Adjusting to law school is exhilarating but it can also be stressful. Our advice is the same as for academic issues -- join in on the law school life. Reach out for human contact, help and support. Whatever you do, don’t isolate yourself. When you have questions, concerns, doubts, or problems there are a number of places you can go to address them. You don’t have to be in dire straits; even if all you want is to see a friendly familiar face, take note of the following people who can help:
The Dean of Students, Annik Hirshen, the Director of Student Services, Kim Natividad, and the Student Programs Assistant, Ashton Lee, are available to take your calls or your visits. The Registrar’s Office, with Registrar Carol Rachwald and her staff, Edwin Bish, and Robyn Brown, and the Financial Aid Office with Assistant Dean, Dennis Tominaga, are also people whom you can see to get information as well as reassurance, guidance, and answers to your questions. The School also has a resident psychologist who is here to support you when you need to talk to someone. Another resource is your legal writing instructor or your ASP/legal writing teaching fellow. The instructors all have law degrees, and the teaching fellows are second- or third-year law students who are not too removed from your experience and who have demonstrated the intelligence, wisdom, and maturity to win one of these highly coveted jobs. These students are familiar and comfortable with the trials and tribulations of the first year and are accessible and eager to know you and to help out.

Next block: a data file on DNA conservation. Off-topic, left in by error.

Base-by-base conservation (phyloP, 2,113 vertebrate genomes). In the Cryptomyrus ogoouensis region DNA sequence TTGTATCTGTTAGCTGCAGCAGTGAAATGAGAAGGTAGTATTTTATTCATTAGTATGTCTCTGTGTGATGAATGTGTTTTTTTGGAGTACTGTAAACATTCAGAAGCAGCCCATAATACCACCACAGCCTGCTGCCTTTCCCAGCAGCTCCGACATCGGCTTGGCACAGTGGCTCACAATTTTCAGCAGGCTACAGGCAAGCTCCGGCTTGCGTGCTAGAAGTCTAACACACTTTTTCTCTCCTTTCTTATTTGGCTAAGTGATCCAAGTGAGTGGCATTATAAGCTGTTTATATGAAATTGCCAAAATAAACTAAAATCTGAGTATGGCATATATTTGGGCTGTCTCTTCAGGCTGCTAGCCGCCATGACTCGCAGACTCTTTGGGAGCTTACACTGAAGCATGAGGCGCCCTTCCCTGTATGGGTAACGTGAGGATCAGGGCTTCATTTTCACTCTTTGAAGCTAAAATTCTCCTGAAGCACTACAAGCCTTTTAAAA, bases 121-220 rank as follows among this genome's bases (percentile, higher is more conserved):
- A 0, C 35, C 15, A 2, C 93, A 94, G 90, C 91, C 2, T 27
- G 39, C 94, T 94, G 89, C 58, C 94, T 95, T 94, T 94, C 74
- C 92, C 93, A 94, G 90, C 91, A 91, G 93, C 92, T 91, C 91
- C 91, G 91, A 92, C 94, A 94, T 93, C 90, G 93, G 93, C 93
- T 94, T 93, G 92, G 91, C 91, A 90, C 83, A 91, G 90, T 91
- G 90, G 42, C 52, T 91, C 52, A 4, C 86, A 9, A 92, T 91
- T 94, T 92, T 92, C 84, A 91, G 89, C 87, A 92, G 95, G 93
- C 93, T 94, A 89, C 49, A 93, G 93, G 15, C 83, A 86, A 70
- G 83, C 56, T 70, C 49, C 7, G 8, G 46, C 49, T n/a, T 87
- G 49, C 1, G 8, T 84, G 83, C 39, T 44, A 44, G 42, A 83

Student Organizations and Journals
Berkeley Law has a wide variety of organizations and some students join more than one. A fair will be held during the first week of classes, when you will have an opportunity to meet representatives from the groups and journals and to find out more about them. In keeping with the School’s spirit of cooperative education, student organization and journal membership is open to all students (with the exception of the California Law Review, which holds a writing competition), and first-year students are encouraged to participate.
Two pieces of advice: First, don’t feel that you have to join an organization; just be aware that the organizations exist and may provide a good opportunity to meet people and explore some of your substantive or social interests. Second, if you do join, don’t overextend yourself (which is easy to do with all of the interesting opportunities). Especially during the first year, your studies should take up the bulk of your time.
What's Happening At Berkeley Law?
On any given day of the week, there are a variety of school programs and student organization meetings at the School. Many of these meetings take place during the lunch hour, as there are typically no classes scheduled from 12:45 p.m. to 2:10 p.m. The best way to find out what’s going on each week is to visit the School’s website and view the calendar section.
Enrolling in Classes and Registering
You’ll receive plenty of written information about what you need to do to be eligible to register and enroll (two different things) as a Berkeley student, and we will provide complete information about these processes during orientation.
Most students in other departments at the University have to go to Sproul Hall and wait in lines for the Registrar’s services. We are fortunate to have our own Registrar’s Office so you have to spend only some of your time in the lines—and they are much shorter. Occasionally, you may have to venture down to Sproul Hall, but the friendly staff in our Registrar’s Office will do what they can to save you the trip.
During your three years at Berkeley Law, you’ll stop by the Registrar’s Office on many occasions. This is the place to ask questions about registration and TeleBEARS (our automated enrollment system), order transcripts, and finally, to make sure you are cleared for graduation. Carol Rachwald is our Registrar and she knows almost everything there is to know about the enrollment and registration systems at Berkeley. She is interested in sharing this information with you. She and her staff have more than 50 years of experience among them, so you should not have any problems getting your questions answered. If you have any suggestions for this office, please send an email to firstname.lastname@example.org, or take a moment to talk with the Registrar’s Office staff.